The nose of the mandrel is a simple straight tenon, turned to snugly fit the 7/8-inch inside diameter of the tubing. When turning the tenon I changed from the scraper to sandpaper while still oversize so I could sneak up on the correct diameter to fit the copper tubing as snugly as possible.
   The body of the mandrel, between the rear face and the tenon, was tapered, back to front. The taper actually begins about 3/8-inch from the rear face to allow sufficient mass there to prevent distortion or splitting. The forward end of the taper is just large

These alignment marks make installing the mandrel in the right position fast and easy.
Click image to enlarge

enough to create a small shoulder at the rear of the tenon to act as a stop when mounting the tubing. This shoulder also helps keep the tubing running true to the rest of the mandrel.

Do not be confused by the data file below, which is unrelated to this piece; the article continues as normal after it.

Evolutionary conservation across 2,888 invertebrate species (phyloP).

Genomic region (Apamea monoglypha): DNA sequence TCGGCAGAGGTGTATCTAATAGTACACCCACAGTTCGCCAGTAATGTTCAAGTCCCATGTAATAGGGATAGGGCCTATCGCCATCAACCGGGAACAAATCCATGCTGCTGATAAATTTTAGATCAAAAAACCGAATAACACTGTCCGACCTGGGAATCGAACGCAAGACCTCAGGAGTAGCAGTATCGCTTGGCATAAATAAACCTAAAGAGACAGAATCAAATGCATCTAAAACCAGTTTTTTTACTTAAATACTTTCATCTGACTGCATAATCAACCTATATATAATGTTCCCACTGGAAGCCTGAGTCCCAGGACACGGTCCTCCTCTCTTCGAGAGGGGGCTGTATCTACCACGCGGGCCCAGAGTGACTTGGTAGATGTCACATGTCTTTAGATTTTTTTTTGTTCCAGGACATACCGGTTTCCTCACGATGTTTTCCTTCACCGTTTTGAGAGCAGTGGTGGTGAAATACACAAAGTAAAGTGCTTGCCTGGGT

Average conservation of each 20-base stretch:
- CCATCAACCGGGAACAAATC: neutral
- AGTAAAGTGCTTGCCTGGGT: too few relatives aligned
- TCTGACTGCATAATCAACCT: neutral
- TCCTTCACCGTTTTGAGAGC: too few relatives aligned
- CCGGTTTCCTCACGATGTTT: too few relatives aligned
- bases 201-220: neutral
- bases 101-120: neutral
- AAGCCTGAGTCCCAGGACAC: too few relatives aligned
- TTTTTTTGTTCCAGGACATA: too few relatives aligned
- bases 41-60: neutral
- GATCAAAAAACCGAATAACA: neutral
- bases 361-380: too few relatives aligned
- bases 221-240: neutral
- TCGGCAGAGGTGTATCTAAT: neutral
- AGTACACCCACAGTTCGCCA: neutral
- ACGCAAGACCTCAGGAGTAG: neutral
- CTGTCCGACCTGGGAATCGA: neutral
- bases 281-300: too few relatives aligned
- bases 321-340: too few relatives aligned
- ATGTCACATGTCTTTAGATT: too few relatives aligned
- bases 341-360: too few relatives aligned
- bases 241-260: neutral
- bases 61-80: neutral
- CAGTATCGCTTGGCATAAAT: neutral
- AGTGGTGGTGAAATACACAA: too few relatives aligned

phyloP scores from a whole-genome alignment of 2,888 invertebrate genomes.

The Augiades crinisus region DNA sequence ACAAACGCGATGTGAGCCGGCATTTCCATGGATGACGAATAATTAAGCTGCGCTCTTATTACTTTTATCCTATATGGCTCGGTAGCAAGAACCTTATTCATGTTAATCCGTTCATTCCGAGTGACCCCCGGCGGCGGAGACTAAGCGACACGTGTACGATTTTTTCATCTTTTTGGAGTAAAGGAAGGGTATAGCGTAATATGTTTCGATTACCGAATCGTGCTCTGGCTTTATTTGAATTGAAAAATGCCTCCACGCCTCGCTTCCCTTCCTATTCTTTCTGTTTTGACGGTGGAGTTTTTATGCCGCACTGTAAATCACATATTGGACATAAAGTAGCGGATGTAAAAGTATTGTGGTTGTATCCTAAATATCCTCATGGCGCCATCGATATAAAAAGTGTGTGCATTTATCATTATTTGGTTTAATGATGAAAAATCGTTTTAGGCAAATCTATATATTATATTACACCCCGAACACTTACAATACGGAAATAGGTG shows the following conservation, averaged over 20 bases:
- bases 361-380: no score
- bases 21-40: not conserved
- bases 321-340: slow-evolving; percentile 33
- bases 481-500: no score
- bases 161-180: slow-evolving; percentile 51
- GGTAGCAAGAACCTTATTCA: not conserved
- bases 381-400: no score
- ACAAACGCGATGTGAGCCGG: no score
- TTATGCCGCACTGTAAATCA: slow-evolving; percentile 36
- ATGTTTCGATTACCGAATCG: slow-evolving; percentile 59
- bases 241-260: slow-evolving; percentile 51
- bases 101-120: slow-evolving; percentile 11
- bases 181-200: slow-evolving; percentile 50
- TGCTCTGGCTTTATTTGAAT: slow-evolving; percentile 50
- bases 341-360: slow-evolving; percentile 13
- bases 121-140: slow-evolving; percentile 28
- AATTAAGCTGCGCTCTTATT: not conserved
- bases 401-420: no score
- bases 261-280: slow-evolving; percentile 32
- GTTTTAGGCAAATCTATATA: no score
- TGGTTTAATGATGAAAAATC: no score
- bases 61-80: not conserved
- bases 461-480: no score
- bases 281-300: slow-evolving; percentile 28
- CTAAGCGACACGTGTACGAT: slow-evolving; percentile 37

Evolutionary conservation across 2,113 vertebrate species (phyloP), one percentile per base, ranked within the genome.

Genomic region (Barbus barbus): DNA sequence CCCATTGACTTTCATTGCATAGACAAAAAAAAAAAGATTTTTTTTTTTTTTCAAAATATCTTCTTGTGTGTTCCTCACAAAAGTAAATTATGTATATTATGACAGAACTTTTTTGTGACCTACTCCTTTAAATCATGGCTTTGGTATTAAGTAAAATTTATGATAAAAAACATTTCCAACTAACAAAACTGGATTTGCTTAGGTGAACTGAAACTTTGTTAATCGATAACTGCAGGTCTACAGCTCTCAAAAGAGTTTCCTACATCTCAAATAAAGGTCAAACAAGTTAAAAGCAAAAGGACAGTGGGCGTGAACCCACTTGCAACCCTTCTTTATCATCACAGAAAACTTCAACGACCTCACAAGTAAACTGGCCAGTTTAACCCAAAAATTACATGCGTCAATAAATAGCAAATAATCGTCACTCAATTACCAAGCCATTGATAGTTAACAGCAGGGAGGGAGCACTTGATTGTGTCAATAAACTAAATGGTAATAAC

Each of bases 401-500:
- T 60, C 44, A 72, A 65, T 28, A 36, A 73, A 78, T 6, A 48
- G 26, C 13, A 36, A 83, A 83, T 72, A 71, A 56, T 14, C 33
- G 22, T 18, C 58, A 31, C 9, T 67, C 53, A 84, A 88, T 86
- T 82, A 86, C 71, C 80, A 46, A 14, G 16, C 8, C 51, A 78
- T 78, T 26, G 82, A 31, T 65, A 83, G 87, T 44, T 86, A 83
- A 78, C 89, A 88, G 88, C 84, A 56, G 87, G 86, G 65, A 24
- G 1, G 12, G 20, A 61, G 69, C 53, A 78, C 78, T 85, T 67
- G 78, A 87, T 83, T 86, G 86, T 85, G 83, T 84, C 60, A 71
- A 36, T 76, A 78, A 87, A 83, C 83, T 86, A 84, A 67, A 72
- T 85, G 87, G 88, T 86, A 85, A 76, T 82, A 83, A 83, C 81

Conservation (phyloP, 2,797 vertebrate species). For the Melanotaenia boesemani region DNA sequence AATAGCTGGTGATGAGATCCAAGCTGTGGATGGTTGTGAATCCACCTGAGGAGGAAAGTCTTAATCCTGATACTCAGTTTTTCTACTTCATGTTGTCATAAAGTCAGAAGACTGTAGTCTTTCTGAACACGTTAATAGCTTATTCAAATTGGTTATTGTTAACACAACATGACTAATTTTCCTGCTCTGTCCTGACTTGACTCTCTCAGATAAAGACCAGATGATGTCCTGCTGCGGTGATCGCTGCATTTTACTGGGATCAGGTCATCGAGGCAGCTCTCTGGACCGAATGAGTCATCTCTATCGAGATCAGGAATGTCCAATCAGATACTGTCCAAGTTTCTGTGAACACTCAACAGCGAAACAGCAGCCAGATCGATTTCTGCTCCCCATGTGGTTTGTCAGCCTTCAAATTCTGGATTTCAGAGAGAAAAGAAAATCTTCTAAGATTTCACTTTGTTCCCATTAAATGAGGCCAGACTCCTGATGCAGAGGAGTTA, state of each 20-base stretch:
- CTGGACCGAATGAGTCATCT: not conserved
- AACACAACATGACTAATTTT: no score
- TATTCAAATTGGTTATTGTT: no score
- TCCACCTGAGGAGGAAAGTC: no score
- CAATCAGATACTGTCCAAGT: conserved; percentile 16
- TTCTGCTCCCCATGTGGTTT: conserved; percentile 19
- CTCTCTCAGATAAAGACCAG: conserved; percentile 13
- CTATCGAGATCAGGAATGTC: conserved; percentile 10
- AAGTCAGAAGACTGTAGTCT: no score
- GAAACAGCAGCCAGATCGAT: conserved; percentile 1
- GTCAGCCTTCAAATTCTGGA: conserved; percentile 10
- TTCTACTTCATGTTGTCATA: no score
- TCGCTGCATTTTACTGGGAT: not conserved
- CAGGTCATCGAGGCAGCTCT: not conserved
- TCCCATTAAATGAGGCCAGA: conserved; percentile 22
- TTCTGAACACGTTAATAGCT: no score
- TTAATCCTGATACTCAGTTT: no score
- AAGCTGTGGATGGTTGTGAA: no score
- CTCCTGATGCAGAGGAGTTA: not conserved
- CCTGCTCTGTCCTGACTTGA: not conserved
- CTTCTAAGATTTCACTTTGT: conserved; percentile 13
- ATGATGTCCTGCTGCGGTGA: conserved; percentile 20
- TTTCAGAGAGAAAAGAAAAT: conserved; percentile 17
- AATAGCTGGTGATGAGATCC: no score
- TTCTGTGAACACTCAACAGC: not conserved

After sanding, marks were made on the mandrel at the rear flange that align with the center of the number one jaw slider and both ends of the number one jaw. Using these indicators, the mandrel can be re-installed accurately, and quickly.
   Finally, three coats of water-based polyurethane were applied to preserve the oak and help control responses to humidity changes.

Making Ferrules

(Top) A standard tubing cutter, used with the lathe OFF, removes excess tubing safely.
(Bottom) Turn the lathe on slow speed and lightly file the raw edge round and
smooth.
Click image to enlarge

   A small screw near the rear of the mandrel's tenon secures the tubing, keeping it aligned and preventing it from spinning. The friction fit is close, but with use will release, so I went with the screw from the start. A hole is drilled in the tubing, large enough for the screw to pass through without threading, about 1/8-inch from the end. Then, the tubing is placed on the mandrel's tenon and the screw installed.